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Europe is open for business. Sort of. Several European countries, including traditional international production locations, such as the Czech Republic and Iceland, have allowed film and television shoots to restart after shutdowns due to the novel coronavirus pandemic.
This week, territories from Poland to Portugal also unveiled their plans to get the cameras rolling again, with new COVID-19 regulations that will allow local and international productions.
Certain hygienic guidelines are near-universal, including social distancing of around 2 meters (6.5 feet) between crew members and the use of face masks and disinfection protocols. Closed sets are required almost everywhere, as are limits on the numbers of people on set at any one time.
But digging down into the details, the rules for shooting vary from territory to territory and in some cases within a single country. Spain, for example, has opened up shooting in areas with very low rates of COVID-19 transmission, such as the Canary Islands and the Valencia region, but is being much more restrictive in major cities like Madrid or Barcelona, which still have high contagion levels.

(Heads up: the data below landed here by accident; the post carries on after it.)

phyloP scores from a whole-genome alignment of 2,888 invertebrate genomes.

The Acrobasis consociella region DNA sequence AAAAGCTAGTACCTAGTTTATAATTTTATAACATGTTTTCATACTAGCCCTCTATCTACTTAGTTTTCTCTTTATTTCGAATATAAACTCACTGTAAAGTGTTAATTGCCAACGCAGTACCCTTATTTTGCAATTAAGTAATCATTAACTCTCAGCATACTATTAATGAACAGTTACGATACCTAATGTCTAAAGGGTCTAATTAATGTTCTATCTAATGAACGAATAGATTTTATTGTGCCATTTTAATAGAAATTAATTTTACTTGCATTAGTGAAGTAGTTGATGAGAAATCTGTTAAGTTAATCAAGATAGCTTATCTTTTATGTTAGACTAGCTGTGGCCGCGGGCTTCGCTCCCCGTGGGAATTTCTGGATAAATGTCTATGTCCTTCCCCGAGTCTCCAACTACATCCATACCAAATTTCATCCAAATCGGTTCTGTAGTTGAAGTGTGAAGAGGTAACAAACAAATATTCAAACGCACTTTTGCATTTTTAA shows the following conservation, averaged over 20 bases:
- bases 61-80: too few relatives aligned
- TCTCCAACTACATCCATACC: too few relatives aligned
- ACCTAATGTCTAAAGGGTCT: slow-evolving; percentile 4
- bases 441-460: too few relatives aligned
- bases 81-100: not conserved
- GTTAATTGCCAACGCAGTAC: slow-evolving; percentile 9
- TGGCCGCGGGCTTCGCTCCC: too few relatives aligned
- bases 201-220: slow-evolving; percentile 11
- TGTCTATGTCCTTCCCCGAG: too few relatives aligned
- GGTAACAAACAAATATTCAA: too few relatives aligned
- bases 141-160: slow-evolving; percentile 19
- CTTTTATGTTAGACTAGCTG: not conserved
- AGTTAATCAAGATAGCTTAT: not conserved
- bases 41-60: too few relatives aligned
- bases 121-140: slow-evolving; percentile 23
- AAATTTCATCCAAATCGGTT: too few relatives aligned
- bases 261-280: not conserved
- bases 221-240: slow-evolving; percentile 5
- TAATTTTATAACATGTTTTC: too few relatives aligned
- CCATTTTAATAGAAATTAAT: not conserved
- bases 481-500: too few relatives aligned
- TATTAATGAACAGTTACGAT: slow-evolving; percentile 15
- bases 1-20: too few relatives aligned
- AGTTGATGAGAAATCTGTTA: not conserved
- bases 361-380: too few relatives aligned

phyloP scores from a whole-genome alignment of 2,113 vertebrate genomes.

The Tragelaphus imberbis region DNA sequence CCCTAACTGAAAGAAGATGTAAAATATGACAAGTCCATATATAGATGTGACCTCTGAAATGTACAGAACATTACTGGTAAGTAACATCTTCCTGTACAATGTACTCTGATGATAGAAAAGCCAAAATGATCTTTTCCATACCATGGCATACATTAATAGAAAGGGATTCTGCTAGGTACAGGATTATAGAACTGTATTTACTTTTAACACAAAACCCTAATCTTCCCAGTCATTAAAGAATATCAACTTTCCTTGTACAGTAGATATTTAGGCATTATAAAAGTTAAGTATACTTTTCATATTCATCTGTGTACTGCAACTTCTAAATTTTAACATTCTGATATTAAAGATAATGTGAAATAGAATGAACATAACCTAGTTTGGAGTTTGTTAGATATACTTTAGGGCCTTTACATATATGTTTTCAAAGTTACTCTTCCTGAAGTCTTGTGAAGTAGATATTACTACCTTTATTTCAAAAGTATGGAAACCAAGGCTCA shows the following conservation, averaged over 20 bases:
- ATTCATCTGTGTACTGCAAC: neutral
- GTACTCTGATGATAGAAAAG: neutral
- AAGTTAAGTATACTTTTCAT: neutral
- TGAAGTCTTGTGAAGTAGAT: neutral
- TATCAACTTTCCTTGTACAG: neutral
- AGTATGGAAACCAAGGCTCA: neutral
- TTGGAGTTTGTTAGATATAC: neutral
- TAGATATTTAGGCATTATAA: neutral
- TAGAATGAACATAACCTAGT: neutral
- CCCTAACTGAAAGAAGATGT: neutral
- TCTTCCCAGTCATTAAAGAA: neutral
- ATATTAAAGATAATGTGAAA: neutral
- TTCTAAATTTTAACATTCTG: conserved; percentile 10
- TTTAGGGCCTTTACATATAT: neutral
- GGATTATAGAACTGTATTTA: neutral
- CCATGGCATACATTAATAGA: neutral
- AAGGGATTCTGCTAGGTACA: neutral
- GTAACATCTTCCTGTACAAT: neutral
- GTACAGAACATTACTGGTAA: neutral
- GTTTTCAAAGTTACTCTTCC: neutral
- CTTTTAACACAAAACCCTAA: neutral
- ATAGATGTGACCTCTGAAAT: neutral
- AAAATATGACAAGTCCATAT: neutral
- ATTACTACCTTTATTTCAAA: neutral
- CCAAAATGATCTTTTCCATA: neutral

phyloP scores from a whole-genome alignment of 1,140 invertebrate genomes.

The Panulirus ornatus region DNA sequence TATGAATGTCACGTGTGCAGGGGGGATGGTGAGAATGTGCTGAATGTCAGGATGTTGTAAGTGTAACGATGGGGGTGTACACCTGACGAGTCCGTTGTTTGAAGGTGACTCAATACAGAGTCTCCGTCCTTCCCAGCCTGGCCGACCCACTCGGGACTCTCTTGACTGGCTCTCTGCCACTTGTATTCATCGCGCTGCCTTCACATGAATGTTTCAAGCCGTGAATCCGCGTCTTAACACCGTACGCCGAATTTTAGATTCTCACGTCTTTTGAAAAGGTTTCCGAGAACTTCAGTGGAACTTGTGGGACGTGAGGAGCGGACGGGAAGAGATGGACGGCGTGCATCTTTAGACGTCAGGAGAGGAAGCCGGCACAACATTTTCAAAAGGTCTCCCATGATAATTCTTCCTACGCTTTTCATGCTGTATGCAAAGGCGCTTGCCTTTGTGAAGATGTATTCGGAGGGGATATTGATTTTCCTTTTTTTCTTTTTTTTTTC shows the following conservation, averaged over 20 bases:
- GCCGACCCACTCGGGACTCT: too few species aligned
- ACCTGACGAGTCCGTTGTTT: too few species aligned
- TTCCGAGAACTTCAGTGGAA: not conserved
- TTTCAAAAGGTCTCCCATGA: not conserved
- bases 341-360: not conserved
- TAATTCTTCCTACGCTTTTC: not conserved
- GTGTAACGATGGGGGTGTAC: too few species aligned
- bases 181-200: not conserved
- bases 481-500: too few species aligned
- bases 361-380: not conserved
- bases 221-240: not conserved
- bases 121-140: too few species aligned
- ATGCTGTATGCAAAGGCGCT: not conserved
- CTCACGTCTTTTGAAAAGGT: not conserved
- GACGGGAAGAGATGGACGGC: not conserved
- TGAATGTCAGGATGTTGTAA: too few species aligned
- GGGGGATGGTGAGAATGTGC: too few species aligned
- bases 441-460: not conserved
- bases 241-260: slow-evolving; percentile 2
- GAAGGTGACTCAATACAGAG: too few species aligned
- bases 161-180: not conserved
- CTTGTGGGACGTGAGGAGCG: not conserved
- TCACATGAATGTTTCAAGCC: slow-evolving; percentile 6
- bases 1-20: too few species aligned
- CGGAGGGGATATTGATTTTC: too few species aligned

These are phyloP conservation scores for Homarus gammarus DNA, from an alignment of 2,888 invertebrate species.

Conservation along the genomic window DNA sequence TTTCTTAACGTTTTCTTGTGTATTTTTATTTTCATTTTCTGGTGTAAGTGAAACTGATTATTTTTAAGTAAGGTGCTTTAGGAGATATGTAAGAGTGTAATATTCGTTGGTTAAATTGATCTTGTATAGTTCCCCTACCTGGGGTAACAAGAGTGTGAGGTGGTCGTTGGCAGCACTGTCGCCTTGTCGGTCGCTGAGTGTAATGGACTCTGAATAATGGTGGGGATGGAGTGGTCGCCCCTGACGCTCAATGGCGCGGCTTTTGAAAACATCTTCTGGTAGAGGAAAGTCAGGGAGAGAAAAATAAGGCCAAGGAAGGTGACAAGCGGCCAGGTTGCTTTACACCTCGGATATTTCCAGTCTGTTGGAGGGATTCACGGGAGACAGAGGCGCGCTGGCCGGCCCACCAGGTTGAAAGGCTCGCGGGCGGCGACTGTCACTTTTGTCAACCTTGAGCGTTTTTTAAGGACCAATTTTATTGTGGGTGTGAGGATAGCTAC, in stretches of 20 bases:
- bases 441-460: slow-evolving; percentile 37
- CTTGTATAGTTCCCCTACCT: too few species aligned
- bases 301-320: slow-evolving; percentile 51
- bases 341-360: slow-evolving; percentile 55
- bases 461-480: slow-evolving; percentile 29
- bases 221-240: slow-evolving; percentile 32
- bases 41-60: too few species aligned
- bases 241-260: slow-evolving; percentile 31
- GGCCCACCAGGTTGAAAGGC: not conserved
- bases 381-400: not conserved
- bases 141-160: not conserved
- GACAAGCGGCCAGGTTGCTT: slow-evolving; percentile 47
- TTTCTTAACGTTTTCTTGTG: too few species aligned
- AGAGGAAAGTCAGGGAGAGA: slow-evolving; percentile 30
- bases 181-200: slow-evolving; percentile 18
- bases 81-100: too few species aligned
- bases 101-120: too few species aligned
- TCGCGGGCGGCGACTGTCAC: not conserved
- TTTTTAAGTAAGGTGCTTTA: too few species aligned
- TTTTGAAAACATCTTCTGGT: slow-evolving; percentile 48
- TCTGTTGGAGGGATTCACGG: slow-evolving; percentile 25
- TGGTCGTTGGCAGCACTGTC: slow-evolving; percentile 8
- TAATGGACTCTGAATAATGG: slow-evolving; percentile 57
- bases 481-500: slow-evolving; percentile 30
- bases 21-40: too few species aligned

The city of Paris has allowed production to start up again, although the city has been designated as one of the “red-zones” by the French government, indicating tighter coronavirus restrictions.
Filmmakers looking to take advantage of Europe’s reopening also need to keep an eye on travel restrictions. The Czech Republic opened up its borders for non-European travelers May 11, but cast and crew have to submit to a COVID-19 test and provide evidence of a negative result before entering the country. In Iceland, all foreign visitors are required to enter a 14-day quarantine but, notes Iceland’s film commissioner Einar Hansen Tomasson, crews can get special dispensation to work while in quarantine. “You can fly in and be quarantined in your hotel and on location,” he tells The Hollywood Reporter. “You can do a 13-day shoot and be done before even finishing your isolation.”
In much of the rest of Europe, there are major restrictions on travel from non-EU countries. Europe’s external borders will remain closed for most travel at least until mid-June.
Returning home could also be a problem. The U.S. shut its borders to European travelers in March and has yet to lift them. While restrictions do not apply to American citizens, there is still a great deal of uncertainty. White House economic adviser Larry Kudlow said last week that President Donald Trump and U.S. health officials were examining the issue of international travel but did not provide further details.
For producers eager to start filming, what remains is a jungle of national regulations to work through. On the plus side, local service companies, starved of visiting production for months, are champing at the bit. “Everyone is hungry to get back to work,” says Tomasson, echoing the sentiment across Europe. “And we’ll do whatever it takes to make it happen.”